Recorded audio and video should have captions and transcripts to give all users equal access to information. Captions and transcripts are especially helpful for non-native speakers. They're also useful for all users in situations when sound must be kept low or muted.


Captions put the audio in the video player into text. They are shown at the same time as the audio they describe. To meet the inclusive design goal of providing an experience equal to listening, captions indicate the words spoken and identifies who is speaking. Captions also include relevant sounds:

  • wordless vocalizations, such as laughter, coughing, and sighing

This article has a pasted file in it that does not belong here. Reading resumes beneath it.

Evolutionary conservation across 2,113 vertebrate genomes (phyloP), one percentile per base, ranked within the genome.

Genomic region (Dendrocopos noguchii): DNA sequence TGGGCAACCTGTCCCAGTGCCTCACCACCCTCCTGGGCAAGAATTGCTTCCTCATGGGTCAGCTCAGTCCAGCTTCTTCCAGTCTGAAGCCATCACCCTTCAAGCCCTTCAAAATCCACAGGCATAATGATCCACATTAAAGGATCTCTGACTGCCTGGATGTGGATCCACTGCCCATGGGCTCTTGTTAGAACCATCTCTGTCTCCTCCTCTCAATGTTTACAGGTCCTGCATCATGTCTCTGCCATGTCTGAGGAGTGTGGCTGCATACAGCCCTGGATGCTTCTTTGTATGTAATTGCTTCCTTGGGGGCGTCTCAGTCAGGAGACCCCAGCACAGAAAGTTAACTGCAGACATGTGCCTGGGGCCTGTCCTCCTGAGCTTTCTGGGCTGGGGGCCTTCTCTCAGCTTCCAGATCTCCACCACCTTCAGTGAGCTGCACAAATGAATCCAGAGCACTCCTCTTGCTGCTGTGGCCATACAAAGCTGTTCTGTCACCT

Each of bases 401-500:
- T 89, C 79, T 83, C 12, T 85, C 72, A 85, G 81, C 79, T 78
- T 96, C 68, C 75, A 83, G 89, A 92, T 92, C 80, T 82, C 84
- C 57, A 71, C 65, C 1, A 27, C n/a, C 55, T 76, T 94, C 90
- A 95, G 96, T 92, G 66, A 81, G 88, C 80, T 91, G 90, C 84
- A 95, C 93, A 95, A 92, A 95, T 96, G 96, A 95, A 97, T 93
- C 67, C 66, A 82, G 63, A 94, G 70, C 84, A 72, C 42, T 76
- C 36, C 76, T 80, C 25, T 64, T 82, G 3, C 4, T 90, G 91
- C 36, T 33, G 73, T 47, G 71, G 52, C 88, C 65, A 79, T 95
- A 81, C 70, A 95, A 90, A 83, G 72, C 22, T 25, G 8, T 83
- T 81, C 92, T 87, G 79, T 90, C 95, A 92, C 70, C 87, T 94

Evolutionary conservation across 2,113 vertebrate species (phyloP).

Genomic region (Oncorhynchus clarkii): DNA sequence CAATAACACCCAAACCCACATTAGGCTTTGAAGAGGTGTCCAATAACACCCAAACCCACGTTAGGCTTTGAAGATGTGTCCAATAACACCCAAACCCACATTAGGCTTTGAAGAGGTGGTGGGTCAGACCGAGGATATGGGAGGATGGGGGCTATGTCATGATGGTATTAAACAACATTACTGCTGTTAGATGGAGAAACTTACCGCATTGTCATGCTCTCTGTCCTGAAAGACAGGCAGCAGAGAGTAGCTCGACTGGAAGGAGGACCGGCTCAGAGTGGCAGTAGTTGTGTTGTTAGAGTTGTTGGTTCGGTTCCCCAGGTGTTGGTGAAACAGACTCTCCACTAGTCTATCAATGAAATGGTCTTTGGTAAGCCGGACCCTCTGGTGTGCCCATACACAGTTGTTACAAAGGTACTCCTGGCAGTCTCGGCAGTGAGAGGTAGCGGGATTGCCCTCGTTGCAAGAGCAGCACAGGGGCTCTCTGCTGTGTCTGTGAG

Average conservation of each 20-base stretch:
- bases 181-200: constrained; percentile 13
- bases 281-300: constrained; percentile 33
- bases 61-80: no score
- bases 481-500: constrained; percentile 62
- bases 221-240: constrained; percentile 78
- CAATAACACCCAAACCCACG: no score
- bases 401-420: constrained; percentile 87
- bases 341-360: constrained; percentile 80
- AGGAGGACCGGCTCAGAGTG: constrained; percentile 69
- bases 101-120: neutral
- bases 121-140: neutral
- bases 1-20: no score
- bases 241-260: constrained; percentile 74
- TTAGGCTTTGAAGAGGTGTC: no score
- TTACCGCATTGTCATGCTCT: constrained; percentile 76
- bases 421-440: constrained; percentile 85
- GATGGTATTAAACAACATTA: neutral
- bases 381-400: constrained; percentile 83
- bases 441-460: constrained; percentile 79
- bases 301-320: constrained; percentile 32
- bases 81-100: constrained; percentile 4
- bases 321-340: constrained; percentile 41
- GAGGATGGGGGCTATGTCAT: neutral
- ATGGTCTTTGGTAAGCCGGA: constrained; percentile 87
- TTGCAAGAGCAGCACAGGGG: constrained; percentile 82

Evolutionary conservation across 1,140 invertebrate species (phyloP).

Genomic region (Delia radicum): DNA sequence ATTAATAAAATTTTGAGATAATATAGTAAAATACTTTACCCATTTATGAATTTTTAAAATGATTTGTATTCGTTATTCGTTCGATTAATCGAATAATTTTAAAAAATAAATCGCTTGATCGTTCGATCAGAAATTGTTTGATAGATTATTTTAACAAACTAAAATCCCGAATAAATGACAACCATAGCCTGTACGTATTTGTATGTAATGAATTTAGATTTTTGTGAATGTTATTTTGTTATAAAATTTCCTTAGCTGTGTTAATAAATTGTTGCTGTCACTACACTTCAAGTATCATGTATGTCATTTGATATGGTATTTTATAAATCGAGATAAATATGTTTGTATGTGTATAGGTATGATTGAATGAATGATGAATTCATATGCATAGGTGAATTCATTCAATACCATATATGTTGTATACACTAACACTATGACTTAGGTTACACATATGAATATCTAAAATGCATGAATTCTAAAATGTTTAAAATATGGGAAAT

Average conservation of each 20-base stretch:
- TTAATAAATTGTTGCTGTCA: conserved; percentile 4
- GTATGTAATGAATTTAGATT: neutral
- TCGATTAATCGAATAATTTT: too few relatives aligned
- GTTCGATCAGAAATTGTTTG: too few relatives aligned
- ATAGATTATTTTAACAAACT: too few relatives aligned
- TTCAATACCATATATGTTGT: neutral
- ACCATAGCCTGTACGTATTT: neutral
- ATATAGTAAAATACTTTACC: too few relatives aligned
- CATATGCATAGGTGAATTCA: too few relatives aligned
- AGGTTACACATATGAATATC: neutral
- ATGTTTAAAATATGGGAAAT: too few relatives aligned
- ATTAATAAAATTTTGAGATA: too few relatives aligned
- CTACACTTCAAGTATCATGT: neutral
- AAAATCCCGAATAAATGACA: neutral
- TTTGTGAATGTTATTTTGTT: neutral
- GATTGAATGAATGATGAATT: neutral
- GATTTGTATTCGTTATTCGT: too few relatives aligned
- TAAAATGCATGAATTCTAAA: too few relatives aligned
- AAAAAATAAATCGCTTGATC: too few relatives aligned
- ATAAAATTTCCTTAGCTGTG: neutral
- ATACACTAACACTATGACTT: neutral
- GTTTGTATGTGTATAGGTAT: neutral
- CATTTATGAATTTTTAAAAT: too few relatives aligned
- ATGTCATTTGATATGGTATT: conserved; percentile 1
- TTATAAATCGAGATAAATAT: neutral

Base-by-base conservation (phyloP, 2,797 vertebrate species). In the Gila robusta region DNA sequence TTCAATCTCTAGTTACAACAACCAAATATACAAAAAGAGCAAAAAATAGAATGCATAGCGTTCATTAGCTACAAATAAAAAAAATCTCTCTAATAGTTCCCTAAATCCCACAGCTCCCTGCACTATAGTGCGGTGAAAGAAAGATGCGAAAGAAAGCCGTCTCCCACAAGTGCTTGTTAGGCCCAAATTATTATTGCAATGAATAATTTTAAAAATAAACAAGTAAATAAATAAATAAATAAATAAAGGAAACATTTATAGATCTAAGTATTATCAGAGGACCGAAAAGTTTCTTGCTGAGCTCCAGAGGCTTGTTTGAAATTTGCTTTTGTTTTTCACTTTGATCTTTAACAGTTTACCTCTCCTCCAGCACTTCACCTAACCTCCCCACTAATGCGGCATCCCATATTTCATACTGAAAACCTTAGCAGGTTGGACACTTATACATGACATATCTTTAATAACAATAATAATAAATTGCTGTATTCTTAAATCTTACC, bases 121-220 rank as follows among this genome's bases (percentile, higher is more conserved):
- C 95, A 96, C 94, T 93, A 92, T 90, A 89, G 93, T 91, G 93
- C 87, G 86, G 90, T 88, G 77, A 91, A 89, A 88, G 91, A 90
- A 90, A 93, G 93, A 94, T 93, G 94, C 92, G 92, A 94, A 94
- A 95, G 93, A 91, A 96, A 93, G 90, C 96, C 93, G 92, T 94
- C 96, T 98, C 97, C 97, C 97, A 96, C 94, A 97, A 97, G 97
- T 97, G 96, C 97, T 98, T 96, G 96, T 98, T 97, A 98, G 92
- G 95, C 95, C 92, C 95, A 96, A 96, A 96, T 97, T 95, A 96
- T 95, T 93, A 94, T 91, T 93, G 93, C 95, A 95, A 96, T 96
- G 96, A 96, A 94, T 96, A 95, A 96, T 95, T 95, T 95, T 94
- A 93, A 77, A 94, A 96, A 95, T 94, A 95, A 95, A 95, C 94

• important sound effects, such as environmental sounds
  • details about how someone is speaking, such as whispering

Automatically-generated captions such as on YouTube are not yet accurate enough to serve people with disabilities. Proofread and correct any automatically-generated captions before using them.


Transcripts also provide a text description of the audio, but they are not synchronized with it. Transcripts exist in a separate file outside the video player. Transcripts are best for audio-only recordings without any other sounds or video.

Best Practices

  • Proofread and edit automatically generated captions.
  • Along with the words spoken, capture the speakers and relevant sounds. Show names and sounds in brackets [melancholy music]. Adjust the timing if needed.
  • In a transcript, add a link to the file as close possible to the relevant source.